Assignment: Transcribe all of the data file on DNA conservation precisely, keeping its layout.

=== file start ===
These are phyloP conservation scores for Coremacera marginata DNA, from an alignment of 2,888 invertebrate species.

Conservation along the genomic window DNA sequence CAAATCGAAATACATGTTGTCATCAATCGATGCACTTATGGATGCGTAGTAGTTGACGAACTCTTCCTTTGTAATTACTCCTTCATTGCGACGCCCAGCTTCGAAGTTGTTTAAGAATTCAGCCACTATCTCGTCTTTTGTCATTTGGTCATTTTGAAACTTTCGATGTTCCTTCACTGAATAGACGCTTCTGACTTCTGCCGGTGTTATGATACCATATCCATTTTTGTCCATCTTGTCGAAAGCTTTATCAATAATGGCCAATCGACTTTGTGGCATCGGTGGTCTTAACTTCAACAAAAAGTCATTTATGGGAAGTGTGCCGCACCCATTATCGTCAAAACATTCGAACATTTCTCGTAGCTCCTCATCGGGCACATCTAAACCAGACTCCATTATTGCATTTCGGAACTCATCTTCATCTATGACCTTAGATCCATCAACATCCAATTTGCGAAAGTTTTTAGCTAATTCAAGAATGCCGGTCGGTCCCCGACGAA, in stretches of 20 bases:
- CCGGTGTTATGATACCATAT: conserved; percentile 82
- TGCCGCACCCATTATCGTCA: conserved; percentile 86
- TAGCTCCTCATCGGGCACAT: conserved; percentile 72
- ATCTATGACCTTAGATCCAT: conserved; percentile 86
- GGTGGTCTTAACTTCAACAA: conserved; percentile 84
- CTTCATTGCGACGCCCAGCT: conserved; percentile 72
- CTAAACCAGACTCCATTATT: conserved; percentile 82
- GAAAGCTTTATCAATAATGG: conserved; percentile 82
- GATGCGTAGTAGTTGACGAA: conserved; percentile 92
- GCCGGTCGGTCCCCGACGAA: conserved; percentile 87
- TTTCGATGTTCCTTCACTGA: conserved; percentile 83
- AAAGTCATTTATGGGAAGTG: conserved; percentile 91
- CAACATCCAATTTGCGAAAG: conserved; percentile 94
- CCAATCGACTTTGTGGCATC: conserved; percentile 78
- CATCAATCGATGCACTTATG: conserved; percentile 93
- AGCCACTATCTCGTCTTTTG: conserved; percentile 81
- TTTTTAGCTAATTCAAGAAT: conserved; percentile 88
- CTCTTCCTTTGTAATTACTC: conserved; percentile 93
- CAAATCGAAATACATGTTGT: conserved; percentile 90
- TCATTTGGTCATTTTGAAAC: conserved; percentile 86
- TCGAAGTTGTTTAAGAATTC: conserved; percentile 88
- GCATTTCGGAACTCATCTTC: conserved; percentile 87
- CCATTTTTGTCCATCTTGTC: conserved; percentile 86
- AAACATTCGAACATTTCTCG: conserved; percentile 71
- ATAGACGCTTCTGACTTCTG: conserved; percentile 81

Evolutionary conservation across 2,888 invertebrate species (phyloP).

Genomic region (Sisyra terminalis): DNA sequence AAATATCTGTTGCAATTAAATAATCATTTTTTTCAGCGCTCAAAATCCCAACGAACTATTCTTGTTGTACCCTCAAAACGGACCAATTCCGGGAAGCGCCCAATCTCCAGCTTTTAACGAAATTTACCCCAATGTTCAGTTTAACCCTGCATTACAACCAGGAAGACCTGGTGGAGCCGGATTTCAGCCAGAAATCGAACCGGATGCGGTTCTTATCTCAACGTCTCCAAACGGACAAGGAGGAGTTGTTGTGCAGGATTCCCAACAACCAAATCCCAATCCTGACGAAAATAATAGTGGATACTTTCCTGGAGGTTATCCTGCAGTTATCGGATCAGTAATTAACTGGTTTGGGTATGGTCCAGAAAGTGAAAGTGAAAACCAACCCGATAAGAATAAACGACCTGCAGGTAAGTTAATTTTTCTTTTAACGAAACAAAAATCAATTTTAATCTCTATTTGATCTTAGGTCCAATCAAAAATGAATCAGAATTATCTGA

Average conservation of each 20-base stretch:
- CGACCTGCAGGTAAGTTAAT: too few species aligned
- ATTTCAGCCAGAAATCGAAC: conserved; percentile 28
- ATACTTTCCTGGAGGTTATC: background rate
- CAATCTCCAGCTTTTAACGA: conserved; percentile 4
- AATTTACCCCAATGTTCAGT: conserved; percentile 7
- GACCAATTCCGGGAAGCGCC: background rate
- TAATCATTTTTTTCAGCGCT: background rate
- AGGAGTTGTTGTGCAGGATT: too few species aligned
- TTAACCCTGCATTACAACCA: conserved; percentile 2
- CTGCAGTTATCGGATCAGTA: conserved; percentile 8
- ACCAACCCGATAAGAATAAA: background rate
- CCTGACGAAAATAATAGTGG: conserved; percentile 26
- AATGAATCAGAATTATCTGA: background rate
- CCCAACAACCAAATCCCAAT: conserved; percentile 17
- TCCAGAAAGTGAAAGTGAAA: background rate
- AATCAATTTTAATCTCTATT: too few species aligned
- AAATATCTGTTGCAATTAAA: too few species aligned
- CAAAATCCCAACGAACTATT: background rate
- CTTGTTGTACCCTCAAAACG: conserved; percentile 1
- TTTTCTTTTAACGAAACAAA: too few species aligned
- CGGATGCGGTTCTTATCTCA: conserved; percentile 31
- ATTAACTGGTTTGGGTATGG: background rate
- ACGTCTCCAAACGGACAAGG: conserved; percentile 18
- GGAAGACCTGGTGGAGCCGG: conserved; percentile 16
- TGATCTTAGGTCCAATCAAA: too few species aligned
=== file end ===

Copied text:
These are phyloP conservation scores for Coremacera marginata DNA, from an alignment of 2,888 invertebrate species.

Conservation along the genomic window DNA sequence CAAATCGAAATACATGTTGTCATCAATCGATGCACTTATGGATGCGTAGTAGTTGACGAACTCTTCCTTTGTAATTACTCCTTCATTGCGACGCCCAGCTTCGAAGTTGTTTAAGAATTCAGCCACTATCTCGTCTTTTGTCATTTGGTCATTTTGAAACTTTCGATGTTCCTTCACTGAATAGACGCTTCTGACTTCTGCCGGTGTTATGATACCATATCCATTTTTGTCCATCTTGTCGAAAGCTTTATCAATAATGGCCAATCGACTTTGTGGCATCGGTGGTCTTAACTTCAACAAAAAGTCATTTATGGGAAGTGTGCCGCACCCATTATCGTCAAAACATTCGAACATTTCTCGTAGCTCCTCATCGGGCACATCTAAACCAGACTCCATTATTGCATTTCGGAACTCATCTTCATCTATGACCTTAGATCCATCAACATCCAATTTGCGAAAGTTTTTAGCTAATTCAAGAATGCCGGTCGGTCCCCGACGAA, in stretches of 20 bases:
- CCGGTGTTATGATACCATAT: conserved; percentile 82
- TGCCGCACCCATTATCGTCA: conserved; percentile 86
- TAGCTCCTCATCGGGCACAT: conserved; percentile 72
- ATCTATGACCTTAGATCCAT: conserved; percentile 86
- GGTGGTCTTAACTTCAACAA: conserved; percentile 84
- CTTCATTGCGACGCCCAGCT: conserved; percentile 72
- CTAAACCAGACTCCATTATT: conserved; percentile 82
- GAAAGCTTTATCAATAATGG: conserved; percentile 82
- GATGCGTAGTAGTTGACGAA: conserved; percentile 92
- GCCGGTCGGTCCCCGACGAA: conserved; percentile 87
- TTTCGATGTTCCTTCACTGA: conserved; percentile 83
- AAAGTCATTTATGGGAAGTG: conserved; percentile 91
- CAACATCCAATTTGCGAAAG: conserved; percentile 94
- CCAATCGACTTTGTGGCATC: conserved; percentile 78
- CATCAATCGATGCACTTATG: conserved; percentile 93
- AGCCACTATCTCGTCTTTTG: conserved; percentile 81
- TTTTTAGCTAATTCAAGAAT: conserved; percentile 88
- CTCTTCCTTTGTAATTACTC: conserved; percentile 93
- CAAATCGAAATACATGTTGT: conserved; percentile 90
- TCATTTGGTCATTTTGAAAC: conserved; percentile 86
- TCGAAGTTGTTTAAGAATTC: conserved; percentile 88
- GCATTTCGGAACTCATCTTC: conserved; percentile 87
- CCATTTTTGTCCATCTTGTC: conserved; percentile 86
- AAACATTCGAACATTTCTCG: conserved; percentile 71
- ATAGACGCTTCTGACTTCTG: conserved; percentile 81

Evolutionary conservation across 2,888 invertebrate species (phyloP).

Genomic region (Sisyra terminalis): DNA sequence AAATATCTGTTGCAATTAAATAATCATTTTTTTCAGCGCTCAAAATCCCAACGAACTATTCTTGTTGTACCCTCAAAACGGACCAATTCCGGGAAGCGCCCAATCTCCAGCTTTTAACGAAATTTACCCCAATGTTCAGTTTAACCCTGCATTACAACCAGGAAGACCTGGTGGAGCCGGATTTCAGCCAGAAATCGAACCGGATGCGGTTCTTATCTCAACGTCTCCAAACGGACAAGGAGGAGTTGTTGTGCAGGATTCCCAACAACCAAATCCCAATCCTGACGAAAATAATAGTGGATACTTTCCTGGAGGTTATCCTGCAGTTATCGGATCAGTAATTAACTGGTTTGGGTATGGTCCAGAAAGTGAAAGTGAAAACCAACCCGATAAGAATAAACGACCTGCAGGTAAGTTAATTTTTCTTTTAACGAAACAAAAATCAATTTTAATCTCTATTTGATCTTAGGTCCAATCAAAAATGAATCAGAATTATCTGA

Average conservation of each 20-base stretch:
- CGACCTGCAGGTAAGTTAAT: too few species aligned
- ATTTCAGCCAGAAATCGAAC: conserved; percentile 28
- ATACTTTCCTGGAGGTTATC: background rate
- CAATCTCCAGCTTTTAACGA: conserved; percentile 4
- AATTTACCCCAATGTTCAGT: conserved; percentile 7
- GACCAATTCCGGGAAGCGCC: background rate
- TAATCATTTTTTTCAGCGCT: background rate
- AGGAGTTGTTGTGCAGGATT: too few species aligned
- TTAACCCTGCATTACAACCA: conserved; percentile 2
- CTGCAGTTATCGGATCAGTA: conserved; percentile 8
- ACCAACCCGATAAGAATAAA: background rate
- CCTGACGAAAATAATAGTGG: conserved; percentile 26
- AATGAATCAGAATTATCTGA: background rate
- CCCAACAACCAAATCCCAAT: conserved; percentile 17
- TCCAGAAAGTGAAAGTGAAA: background rate
- AATCAATTTTAATCTCTATT: too few species aligned
- AAATATCTGTTGCAATTAAA: too few species aligned
- CAAAATCCCAACGAACTATT: background rate
- CTTGTTGTACCCTCAAAACG: conserved; percentile 1
- TTTTCTTTTAACGAAACAAA: too few species aligned
- CGGATGCGGTTCTTATCTCA: conserved; percentile 31
- ATTAACTGGTTTGGGTATGG: background rate
- ACGTCTCCAAACGGACAAGG: conserved; percentile 18
- GGAAGACCTGGTGGAGCCGG: conserved; percentile 16
- TGATCTTAGGTCCAATCAAA: too few species aligned